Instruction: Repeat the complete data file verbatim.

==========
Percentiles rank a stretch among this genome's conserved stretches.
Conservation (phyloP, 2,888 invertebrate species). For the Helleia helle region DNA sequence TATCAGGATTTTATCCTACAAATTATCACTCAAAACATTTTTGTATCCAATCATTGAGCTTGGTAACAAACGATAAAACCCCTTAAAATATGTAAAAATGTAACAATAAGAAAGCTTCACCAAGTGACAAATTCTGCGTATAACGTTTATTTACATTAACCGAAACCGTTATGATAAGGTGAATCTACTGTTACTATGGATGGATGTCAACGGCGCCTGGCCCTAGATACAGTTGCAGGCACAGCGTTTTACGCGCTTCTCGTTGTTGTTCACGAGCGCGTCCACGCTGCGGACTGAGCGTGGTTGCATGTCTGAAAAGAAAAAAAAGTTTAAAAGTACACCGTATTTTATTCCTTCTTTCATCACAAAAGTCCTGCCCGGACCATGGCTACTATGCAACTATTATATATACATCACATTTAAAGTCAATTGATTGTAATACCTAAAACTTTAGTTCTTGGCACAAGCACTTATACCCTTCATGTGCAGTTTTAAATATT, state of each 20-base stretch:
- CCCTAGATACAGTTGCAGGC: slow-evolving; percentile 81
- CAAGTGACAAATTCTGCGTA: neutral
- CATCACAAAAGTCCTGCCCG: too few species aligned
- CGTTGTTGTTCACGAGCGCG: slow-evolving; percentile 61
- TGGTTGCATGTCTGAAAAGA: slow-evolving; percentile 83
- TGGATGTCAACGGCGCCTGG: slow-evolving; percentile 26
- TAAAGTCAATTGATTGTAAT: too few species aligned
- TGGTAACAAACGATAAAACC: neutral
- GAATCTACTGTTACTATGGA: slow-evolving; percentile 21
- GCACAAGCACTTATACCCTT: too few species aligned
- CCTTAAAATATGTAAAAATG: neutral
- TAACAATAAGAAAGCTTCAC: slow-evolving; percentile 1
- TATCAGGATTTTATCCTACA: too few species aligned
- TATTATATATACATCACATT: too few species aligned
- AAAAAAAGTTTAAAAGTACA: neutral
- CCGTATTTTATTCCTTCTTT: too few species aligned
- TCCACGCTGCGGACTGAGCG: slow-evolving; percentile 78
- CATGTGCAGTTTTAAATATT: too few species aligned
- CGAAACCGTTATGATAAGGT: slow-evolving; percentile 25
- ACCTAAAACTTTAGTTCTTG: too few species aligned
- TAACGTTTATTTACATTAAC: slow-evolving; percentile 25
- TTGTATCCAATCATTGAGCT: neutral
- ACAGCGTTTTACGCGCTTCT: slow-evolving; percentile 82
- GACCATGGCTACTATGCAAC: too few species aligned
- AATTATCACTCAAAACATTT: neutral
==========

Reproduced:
Percentiles rank a stretch among this genome's conserved stretches.
Conservation (phyloP, 2,888 invertebrate species). For the Helleia helle region DNA sequence TATCAGGATTTTATCCTACAAATTATCACTCAAAACATTTTTGTATCCAATCATTGAGCTTGGTAACAAACGATAAAACCCCTTAAAATATGTAAAAATGTAACAATAAGAAAGCTTCACCAAGTGACAAATTCTGCGTATAACGTTTATTTACATTAACCGAAACCGTTATGATAAGGTGAATCTACTGTTACTATGGATGGATGTCAACGGCGCCTGGCCCTAGATACAGTTGCAGGCACAGCGTTTTACGCGCTTCTCGTTGTTGTTCACGAGCGCGTCCACGCTGCGGACTGAGCGTGGTTGCATGTCTGAAAAGAAAAAAAAGTTTAAAAGTACACCGTATTTTATTCCTTCTTTCATCACAAAAGTCCTGCCCGGACCATGGCTACTATGCAACTATTATATATACATCACATTTAAAGTCAATTGATTGTAATACCTAAAACTTTAGTTCTTGGCACAAGCACTTATACCCTTCATGTGCAGTTTTAAATATT, state of each 20-base stretch:
- CCCTAGATACAGTTGCAGGC: slow-evolving; percentile 81
- CAAGTGACAAATTCTGCGTA: neutral
- CATCACAAAAGTCCTGCCCG: too few species aligned
- CGTTGTTGTTCACGAGCGCG: slow-evolving; percentile 61
- TGGTTGCATGTCTGAAAAGA: slow-evolving; percentile 83
- TGGATGTCAACGGCGCCTGG: slow-evolving; percentile 26
- TAAAGTCAATTGATTGTAAT: too few species aligned
- TGGTAACAAACGATAAAACC: neutral
- GAATCTACTGTTACTATGGA: slow-evolving; percentile 21
- GCACAAGCACTTATACCCTT: too few species aligned
- CCTTAAAATATGTAAAAATG: neutral
- TAACAATAAGAAAGCTTCAC: slow-evolving; percentile 1
- TATCAGGATTTTATCCTACA: too few species aligned
- TATTATATATACATCACATT: too few species aligned
- AAAAAAAGTTTAAAAGTACA: neutral
- CCGTATTTTATTCCTTCTTT: too few species aligned
- TCCACGCTGCGGACTGAGCG: slow-evolving; percentile 78
- CATGTGCAGTTTTAAATATT: too few species aligned
- CGAAACCGTTATGATAAGGT: slow-evolving; percentile 25
- ACCTAAAACTTTAGTTCTTG: too few species aligned
- TAACGTTTATTTACATTAAC: slow-evolving; percentile 25
- TTGTATCCAATCATTGAGCT: neutral
- ACAGCGTTTTACGCGCTTCT: slow-evolving; percentile 82
- GACCATGGCTACTATGCAAC: too few species aligned
- AATTATCACTCAAAACATTT: neutral